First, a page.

We were already having an amazing time halfway through our day in Kyoto, and still there were plenty more sights to see.

Tofuku-ji Temple

Kyoto is known for its many, many temples, and we were mostly there to hit a few of them. So our next stop on our crazy Kyoto day-trip was another temple, the Tofuku-ji temple. This is a zen temple know for its autumn colors. Alas, it was at the peak of summer that we went, so we mostly enjoyed the architecture and the greenery.

Our guide immediately brought our attention to the 22-meter tall Sanmon gate, which is the oldest Zen gate of its kind.



I can also vaguely remember our guide talking about a very old looking structure that served as a lavatory, where they trained monks by teaching them to control their bodily functions. This may or may not be correct, but I do have some photos of the structure.


Also notable was the Tsutenkyo bridge. There were several photos of it in autumn, when the maples leaves paint a fantastic scenery, but again, we were there in the summer, and it was all green


The rest of the temple was somewhat of a blur to me, but nonetheless still beautiful.








Kamo River (Duck River)

On our way to our next destination, we passed by the Kamo River in Kyoto. The river is interesting in that many, many structures are built on stilts alongside it, and you can see several couples (or friends) hanging out and lying down on its banks. Our guide told us the structures are all bars and restaurants, and that Kyoto actually has a very interesting and lively nightlife along the river (which we sadly could not witness due to the fact that we were leaving that night).








Our next stop was Gion, known for being Kyoto’s geisha (locally known as geiko) district. The area is dotted with tea houses, in which geikos still entertain patrons with music and games. It is also home to geisha training houses, where the maikos (geikos in training) are trained.




Since we were getting there at an awkward time, we only saw a few geikos and maikos, and mostly saw young women dressing up as geikos for the experience (and likely the photo ops).


Our guide indicated the woman in the picture was a Maiko – Geiko-in-training



Tourists dressed up as geisha


Tourists dressed up as geisha


Tenryu-ji Temple and Arashiyama Bamboo Grove

Our next (and last, boohoo) stop was a combo of the Tenryu-ji temple and Arashiyama bamboo grove. The bamboo grove is accessible from the temple, so it makes sense to do both.

The Tenryu-ji temple is another Zen temple known for it’s beautiful, sprawling gardens. Our guide noted to us that the design of the garden was a good example of shakkei (borrowed scenery). The surrounding mountains are perfectly incorporated into the design of the gardens.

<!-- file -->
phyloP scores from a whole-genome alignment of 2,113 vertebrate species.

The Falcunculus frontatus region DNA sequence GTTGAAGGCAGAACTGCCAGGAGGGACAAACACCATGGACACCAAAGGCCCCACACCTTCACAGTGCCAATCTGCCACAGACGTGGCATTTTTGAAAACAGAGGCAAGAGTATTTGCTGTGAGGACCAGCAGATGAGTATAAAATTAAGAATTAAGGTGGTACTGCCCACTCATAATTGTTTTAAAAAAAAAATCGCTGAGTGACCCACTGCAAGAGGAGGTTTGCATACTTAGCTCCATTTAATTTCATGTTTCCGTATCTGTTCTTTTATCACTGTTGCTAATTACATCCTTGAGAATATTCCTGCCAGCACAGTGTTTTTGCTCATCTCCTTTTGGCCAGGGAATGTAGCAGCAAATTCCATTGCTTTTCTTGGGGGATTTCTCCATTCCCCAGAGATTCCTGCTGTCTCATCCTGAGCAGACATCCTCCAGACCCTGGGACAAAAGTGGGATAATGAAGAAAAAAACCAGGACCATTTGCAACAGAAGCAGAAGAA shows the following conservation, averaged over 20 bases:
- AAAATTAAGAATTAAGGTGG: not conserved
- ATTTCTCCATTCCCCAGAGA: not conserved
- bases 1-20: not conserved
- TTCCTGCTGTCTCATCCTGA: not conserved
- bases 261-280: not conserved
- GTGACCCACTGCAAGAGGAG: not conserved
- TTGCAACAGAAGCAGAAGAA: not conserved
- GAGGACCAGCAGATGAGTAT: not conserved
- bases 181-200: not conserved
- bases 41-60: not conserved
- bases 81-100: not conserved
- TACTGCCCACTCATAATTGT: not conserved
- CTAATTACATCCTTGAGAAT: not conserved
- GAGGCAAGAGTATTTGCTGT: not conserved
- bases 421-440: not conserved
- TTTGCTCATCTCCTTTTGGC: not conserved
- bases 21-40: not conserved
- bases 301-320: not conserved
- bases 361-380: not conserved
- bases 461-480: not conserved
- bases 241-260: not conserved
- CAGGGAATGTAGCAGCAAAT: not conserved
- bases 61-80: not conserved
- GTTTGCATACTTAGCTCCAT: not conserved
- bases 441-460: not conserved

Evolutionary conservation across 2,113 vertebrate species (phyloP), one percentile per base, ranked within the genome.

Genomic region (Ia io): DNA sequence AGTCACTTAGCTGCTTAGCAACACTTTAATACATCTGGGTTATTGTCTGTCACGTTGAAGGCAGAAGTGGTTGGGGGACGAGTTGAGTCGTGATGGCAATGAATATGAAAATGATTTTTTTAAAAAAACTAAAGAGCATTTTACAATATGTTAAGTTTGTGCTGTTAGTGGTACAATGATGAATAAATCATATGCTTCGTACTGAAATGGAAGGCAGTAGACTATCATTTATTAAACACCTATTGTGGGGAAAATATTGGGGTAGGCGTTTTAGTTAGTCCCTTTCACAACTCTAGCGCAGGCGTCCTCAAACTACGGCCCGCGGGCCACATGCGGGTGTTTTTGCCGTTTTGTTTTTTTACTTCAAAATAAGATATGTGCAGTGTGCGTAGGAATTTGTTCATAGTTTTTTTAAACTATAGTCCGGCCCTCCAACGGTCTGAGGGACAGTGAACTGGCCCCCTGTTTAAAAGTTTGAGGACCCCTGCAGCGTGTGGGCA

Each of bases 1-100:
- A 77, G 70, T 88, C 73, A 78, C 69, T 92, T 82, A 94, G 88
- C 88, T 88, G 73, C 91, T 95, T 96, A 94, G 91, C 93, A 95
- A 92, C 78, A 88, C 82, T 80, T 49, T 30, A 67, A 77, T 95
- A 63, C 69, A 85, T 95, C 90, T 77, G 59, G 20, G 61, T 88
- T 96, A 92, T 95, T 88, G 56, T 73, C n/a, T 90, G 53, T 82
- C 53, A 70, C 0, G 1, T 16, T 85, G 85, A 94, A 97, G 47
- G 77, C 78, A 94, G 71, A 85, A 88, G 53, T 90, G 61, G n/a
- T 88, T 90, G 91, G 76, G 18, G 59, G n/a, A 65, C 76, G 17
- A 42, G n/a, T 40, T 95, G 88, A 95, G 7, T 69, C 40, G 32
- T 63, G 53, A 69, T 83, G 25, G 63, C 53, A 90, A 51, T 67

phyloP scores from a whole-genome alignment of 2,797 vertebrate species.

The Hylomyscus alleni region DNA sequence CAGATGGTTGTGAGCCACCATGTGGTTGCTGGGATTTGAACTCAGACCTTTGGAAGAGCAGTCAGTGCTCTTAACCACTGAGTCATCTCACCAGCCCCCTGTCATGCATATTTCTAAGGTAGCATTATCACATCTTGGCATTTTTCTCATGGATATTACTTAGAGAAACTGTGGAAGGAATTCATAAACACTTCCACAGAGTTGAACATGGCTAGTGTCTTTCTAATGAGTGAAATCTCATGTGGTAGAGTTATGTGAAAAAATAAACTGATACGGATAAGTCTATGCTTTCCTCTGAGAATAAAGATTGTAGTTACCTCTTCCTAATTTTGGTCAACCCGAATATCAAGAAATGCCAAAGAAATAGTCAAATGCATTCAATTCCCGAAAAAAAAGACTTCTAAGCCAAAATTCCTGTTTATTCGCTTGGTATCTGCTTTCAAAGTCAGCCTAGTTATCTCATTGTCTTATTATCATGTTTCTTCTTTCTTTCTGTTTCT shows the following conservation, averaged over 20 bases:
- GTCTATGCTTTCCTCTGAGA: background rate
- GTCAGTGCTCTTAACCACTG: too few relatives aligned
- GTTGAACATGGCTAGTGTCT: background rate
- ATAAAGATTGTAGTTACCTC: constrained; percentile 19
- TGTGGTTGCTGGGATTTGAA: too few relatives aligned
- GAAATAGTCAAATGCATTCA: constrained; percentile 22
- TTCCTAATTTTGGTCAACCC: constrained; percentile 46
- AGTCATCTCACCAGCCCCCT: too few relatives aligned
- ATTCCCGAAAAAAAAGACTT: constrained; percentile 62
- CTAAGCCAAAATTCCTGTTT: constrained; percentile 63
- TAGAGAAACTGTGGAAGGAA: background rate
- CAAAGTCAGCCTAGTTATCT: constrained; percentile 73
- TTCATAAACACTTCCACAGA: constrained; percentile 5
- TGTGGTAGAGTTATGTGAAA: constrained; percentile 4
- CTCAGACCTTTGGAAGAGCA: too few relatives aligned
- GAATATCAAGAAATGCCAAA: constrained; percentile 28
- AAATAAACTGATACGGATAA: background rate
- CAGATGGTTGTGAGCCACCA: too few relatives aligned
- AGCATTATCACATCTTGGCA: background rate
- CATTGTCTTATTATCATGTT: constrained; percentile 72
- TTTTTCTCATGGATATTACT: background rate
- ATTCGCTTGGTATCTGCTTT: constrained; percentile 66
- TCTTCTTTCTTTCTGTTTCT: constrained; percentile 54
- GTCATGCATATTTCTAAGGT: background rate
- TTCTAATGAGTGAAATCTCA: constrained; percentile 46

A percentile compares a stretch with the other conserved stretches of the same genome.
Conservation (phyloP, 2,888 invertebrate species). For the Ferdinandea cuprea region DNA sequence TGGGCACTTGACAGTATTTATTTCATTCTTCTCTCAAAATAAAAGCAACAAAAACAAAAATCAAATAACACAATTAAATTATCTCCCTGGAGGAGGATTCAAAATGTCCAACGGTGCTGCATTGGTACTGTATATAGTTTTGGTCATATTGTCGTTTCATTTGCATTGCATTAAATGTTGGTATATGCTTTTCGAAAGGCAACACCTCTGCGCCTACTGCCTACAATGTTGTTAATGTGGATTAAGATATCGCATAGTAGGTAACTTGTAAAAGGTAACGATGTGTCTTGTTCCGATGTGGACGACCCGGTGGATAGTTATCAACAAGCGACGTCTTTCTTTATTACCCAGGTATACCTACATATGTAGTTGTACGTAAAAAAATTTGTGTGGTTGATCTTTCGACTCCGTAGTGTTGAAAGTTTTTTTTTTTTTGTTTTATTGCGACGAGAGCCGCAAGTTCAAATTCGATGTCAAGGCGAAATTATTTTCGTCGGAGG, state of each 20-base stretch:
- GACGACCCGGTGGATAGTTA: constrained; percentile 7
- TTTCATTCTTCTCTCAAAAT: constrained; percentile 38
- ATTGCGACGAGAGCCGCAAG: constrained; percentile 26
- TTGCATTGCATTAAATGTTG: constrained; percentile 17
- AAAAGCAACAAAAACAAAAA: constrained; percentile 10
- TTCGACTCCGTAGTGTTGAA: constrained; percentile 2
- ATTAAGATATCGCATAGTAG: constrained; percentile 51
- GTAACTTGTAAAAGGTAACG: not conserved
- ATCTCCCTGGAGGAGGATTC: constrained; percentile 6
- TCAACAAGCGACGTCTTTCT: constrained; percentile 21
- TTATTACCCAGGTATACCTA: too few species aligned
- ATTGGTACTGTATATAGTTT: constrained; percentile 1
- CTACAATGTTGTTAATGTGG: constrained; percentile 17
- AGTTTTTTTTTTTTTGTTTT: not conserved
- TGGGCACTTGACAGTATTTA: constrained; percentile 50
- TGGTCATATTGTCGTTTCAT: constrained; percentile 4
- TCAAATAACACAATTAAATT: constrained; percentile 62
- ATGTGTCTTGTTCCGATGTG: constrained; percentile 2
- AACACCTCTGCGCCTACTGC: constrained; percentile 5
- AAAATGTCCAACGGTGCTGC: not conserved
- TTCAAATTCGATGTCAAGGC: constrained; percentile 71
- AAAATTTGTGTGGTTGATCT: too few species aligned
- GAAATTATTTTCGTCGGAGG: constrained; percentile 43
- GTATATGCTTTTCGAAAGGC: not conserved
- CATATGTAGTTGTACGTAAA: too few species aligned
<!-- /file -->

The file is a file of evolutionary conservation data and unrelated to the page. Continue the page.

Exiting the temple from the north gate will bring you to Arashiyama’s bamboo grove. This was probably my favorite part of this entire trip. Already huffing and puffing from rushing around Kyoto, I didn’t think I could get any more breathless, but I did. There’s a quiet beauty that permeates through everything and everyone in this forest, which had even toddlers speaking in hushed whispers, despite there being no written sign of any kind to be quiet. It feels like being transported to another world or time, and is truly a once-in-a-lifetime experience.









Our last stop, quite fittingly, was a little shrine at the end of the grove, with a few adorable, and one very lovely prayer from a stranger.





Back at the Kyoto Terminal, we went hunting for some train food. In true Ash/Michael fashion, we bought a half dozen doughnuts from Mister Donut (my favorite donut shop as a kid). If you don’t remember, we had the same meal at some point during our South Korea trip, and did not regret it one bit.



Back at our hotel, we discussed our many, many options for dinner in the area, and I decided I really needed to satisfy my hankering for takoyaki (octopus balls). We stopped by a little shop for okonomiyaki and takoyaki shop that was completely filled with office workers having a night out with their officemates, and ordered takoyaki and yakisoba. We figured you couldn’t go wrong with a shop frequented by tired and hungry.




Michael, who as you probably already know is a huge fan of chicken and pork cutlets, was drawn to a little fast food place called Coco Curry House by photos of fried cutlets drenched in curry. That quickly went into our little dinner pile as well.



And finally, for dessert, we had the Paris-Brest from Henri Le Roux. A lovely end to a beautiful day. Kyoto will be missed.



Shinjuku Gyoen National Garden, Isetan, and Harajuku

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